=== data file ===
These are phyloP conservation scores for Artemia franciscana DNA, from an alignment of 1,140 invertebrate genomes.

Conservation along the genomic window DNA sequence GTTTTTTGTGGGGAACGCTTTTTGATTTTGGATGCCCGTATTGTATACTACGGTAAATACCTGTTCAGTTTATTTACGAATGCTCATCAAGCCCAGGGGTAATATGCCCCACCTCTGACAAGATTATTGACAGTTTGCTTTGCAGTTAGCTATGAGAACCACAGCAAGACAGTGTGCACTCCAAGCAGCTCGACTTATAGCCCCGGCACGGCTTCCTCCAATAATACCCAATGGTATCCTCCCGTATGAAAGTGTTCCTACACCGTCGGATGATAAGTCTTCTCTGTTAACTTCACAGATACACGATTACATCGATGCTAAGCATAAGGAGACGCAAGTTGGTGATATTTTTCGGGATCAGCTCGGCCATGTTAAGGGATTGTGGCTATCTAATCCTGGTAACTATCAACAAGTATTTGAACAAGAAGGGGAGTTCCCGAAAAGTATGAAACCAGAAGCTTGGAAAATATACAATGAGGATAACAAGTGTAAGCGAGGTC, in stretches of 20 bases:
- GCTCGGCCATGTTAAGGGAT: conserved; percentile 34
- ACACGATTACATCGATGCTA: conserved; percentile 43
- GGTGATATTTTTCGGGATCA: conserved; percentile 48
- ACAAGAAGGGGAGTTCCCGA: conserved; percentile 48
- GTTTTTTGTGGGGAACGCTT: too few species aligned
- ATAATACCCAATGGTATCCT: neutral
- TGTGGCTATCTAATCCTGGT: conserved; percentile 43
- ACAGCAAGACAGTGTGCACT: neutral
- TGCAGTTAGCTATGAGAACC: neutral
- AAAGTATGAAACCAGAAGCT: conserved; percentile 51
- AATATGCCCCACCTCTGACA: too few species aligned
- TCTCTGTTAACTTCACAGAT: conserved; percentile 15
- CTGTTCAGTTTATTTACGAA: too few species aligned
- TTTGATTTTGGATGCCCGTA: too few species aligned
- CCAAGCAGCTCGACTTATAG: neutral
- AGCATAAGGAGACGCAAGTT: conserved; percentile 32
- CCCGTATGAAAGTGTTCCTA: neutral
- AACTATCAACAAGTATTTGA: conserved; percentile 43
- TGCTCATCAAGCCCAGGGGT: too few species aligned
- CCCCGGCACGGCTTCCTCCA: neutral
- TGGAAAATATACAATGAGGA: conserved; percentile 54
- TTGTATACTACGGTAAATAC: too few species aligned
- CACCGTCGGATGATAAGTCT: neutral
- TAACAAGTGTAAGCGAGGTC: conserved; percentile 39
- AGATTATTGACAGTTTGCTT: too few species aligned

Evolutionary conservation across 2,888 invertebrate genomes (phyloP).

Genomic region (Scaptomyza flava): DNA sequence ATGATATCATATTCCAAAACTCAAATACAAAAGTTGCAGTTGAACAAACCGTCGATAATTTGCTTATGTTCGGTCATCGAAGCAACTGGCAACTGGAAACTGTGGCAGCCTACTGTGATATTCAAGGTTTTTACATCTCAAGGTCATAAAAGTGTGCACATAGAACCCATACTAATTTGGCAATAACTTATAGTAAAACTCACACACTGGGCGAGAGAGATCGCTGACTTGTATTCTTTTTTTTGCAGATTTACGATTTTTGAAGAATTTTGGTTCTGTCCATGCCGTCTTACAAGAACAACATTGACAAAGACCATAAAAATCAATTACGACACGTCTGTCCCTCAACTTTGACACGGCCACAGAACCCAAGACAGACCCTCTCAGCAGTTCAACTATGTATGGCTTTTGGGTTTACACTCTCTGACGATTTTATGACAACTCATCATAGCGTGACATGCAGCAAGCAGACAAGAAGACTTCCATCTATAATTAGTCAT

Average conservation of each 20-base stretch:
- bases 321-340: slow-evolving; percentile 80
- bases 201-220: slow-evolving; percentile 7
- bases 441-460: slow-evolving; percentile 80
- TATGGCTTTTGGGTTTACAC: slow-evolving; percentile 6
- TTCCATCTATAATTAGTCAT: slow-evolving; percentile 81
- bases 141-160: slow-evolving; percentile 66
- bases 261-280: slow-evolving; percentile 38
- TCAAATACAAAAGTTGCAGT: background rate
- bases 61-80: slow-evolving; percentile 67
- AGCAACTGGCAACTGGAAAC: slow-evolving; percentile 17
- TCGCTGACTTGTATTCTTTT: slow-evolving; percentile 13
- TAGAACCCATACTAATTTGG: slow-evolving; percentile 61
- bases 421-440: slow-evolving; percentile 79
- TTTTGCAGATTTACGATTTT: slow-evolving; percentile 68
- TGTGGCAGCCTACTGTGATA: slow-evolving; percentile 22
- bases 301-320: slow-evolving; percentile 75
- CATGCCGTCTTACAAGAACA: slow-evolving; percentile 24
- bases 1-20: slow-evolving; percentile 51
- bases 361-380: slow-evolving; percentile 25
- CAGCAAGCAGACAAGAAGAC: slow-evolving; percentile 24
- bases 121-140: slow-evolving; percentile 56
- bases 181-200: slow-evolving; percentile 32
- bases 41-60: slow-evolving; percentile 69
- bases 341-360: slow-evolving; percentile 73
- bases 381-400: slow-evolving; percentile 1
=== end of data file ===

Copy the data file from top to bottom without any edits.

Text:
These are phyloP conservation scores for Artemia franciscana DNA, from an alignment of 1,140 invertebrate genomes.

Conservation along the genomic window DNA sequence GTTTTTTGTGGGGAACGCTTTTTGATTTTGGATGCCCGTATTGTATACTACGGTAAATACCTGTTCAGTTTATTTACGAATGCTCATCAAGCCCAGGGGTAATATGCCCCACCTCTGACAAGATTATTGACAGTTTGCTTTGCAGTTAGCTATGAGAACCACAGCAAGACAGTGTGCACTCCAAGCAGCTCGACTTATAGCCCCGGCACGGCTTCCTCCAATAATACCCAATGGTATCCTCCCGTATGAAAGTGTTCCTACACCGTCGGATGATAAGTCTTCTCTGTTAACTTCACAGATACACGATTACATCGATGCTAAGCATAAGGAGACGCAAGTTGGTGATATTTTTCGGGATCAGCTCGGCCATGTTAAGGGATTGTGGCTATCTAATCCTGGTAACTATCAACAAGTATTTGAACAAGAAGGGGAGTTCCCGAAAAGTATGAAACCAGAAGCTTGGAAAATATACAATGAGGATAACAAGTGTAAGCGAGGTC, in stretches of 20 bases:
- GCTCGGCCATGTTAAGGGAT: conserved; percentile 34
- ACACGATTACATCGATGCTA: conserved; percentile 43
- GGTGATATTTTTCGGGATCA: conserved; percentile 48
- ACAAGAAGGGGAGTTCCCGA: conserved; percentile 48
- GTTTTTTGTGGGGAACGCTT: too few species aligned
- ATAATACCCAATGGTATCCT: neutral
- TGTGGCTATCTAATCCTGGT: conserved; percentile 43
- ACAGCAAGACAGTGTGCACT: neutral
- TGCAGTTAGCTATGAGAACC: neutral
- AAAGTATGAAACCAGAAGCT: conserved; percentile 51
- AATATGCCCCACCTCTGACA: too few species aligned
- TCTCTGTTAACTTCACAGAT: conserved; percentile 15
- CTGTTCAGTTTATTTACGAA: too few species aligned
- TTTGATTTTGGATGCCCGTA: too few species aligned
- CCAAGCAGCTCGACTTATAG: neutral
- AGCATAAGGAGACGCAAGTT: conserved; percentile 32
- CCCGTATGAAAGTGTTCCTA: neutral
- AACTATCAACAAGTATTTGA: conserved; percentile 43
- TGCTCATCAAGCCCAGGGGT: too few species aligned
- CCCCGGCACGGCTTCCTCCA: neutral
- TGGAAAATATACAATGAGGA: conserved; percentile 54
- TTGTATACTACGGTAAATAC: too few species aligned
- CACCGTCGGATGATAAGTCT: neutral
- TAACAAGTGTAAGCGAGGTC: conserved; percentile 39
- AGATTATTGACAGTTTGCTT: too few species aligned

Evolutionary conservation across 2,888 invertebrate genomes (phyloP).

Genomic region (Scaptomyza flava): DNA sequence ATGATATCATATTCCAAAACTCAAATACAAAAGTTGCAGTTGAACAAACCGTCGATAATTTGCTTATGTTCGGTCATCGAAGCAACTGGCAACTGGAAACTGTGGCAGCCTACTGTGATATTCAAGGTTTTTACATCTCAAGGTCATAAAAGTGTGCACATAGAACCCATACTAATTTGGCAATAACTTATAGTAAAACTCACACACTGGGCGAGAGAGATCGCTGACTTGTATTCTTTTTTTTGCAGATTTACGATTTTTGAAGAATTTTGGTTCTGTCCATGCCGTCTTACAAGAACAACATTGACAAAGACCATAAAAATCAATTACGACACGTCTGTCCCTCAACTTTGACACGGCCACAGAACCCAAGACAGACCCTCTCAGCAGTTCAACTATGTATGGCTTTTGGGTTTACACTCTCTGACGATTTTATGACAACTCATCATAGCGTGACATGCAGCAAGCAGACAAGAAGACTTCCATCTATAATTAGTCAT

Average conservation of each 20-base stretch:
- bases 321-340: slow-evolving; percentile 80
- bases 201-220: slow-evolving; percentile 7
- bases 441-460: slow-evolving; percentile 80
- TATGGCTTTTGGGTTTACAC: slow-evolving; percentile 6
- TTCCATCTATAATTAGTCAT: slow-evolving; percentile 81
- bases 141-160: slow-evolving; percentile 66
- bases 261-280: slow-evolving; percentile 38
- TCAAATACAAAAGTTGCAGT: background rate
- bases 61-80: slow-evolving; percentile 67
- AGCAACTGGCAACTGGAAAC: slow-evolving; percentile 17
- TCGCTGACTTGTATTCTTTT: slow-evolving; percentile 13
- TAGAACCCATACTAATTTGG: slow-evolving; percentile 61
- bases 421-440: slow-evolving; percentile 79
- TTTTGCAGATTTACGATTTT: slow-evolving; percentile 68
- TGTGGCAGCCTACTGTGATA: slow-evolving; percentile 22
- bases 301-320: slow-evolving; percentile 75
- CATGCCGTCTTACAAGAACA: slow-evolving; percentile 24
- bases 1-20: slow-evolving; percentile 51
- bases 361-380: slow-evolving; percentile 25
- CAGCAAGCAGACAAGAAGAC: slow-evolving; percentile 24
- bases 121-140: slow-evolving; percentile 56
- bases 181-200: slow-evolving; percentile 32
- bases 41-60: slow-evolving; percentile 69
- bases 341-360: slow-evolving; percentile 73
- bases 381-400: slow-evolving; percentile 1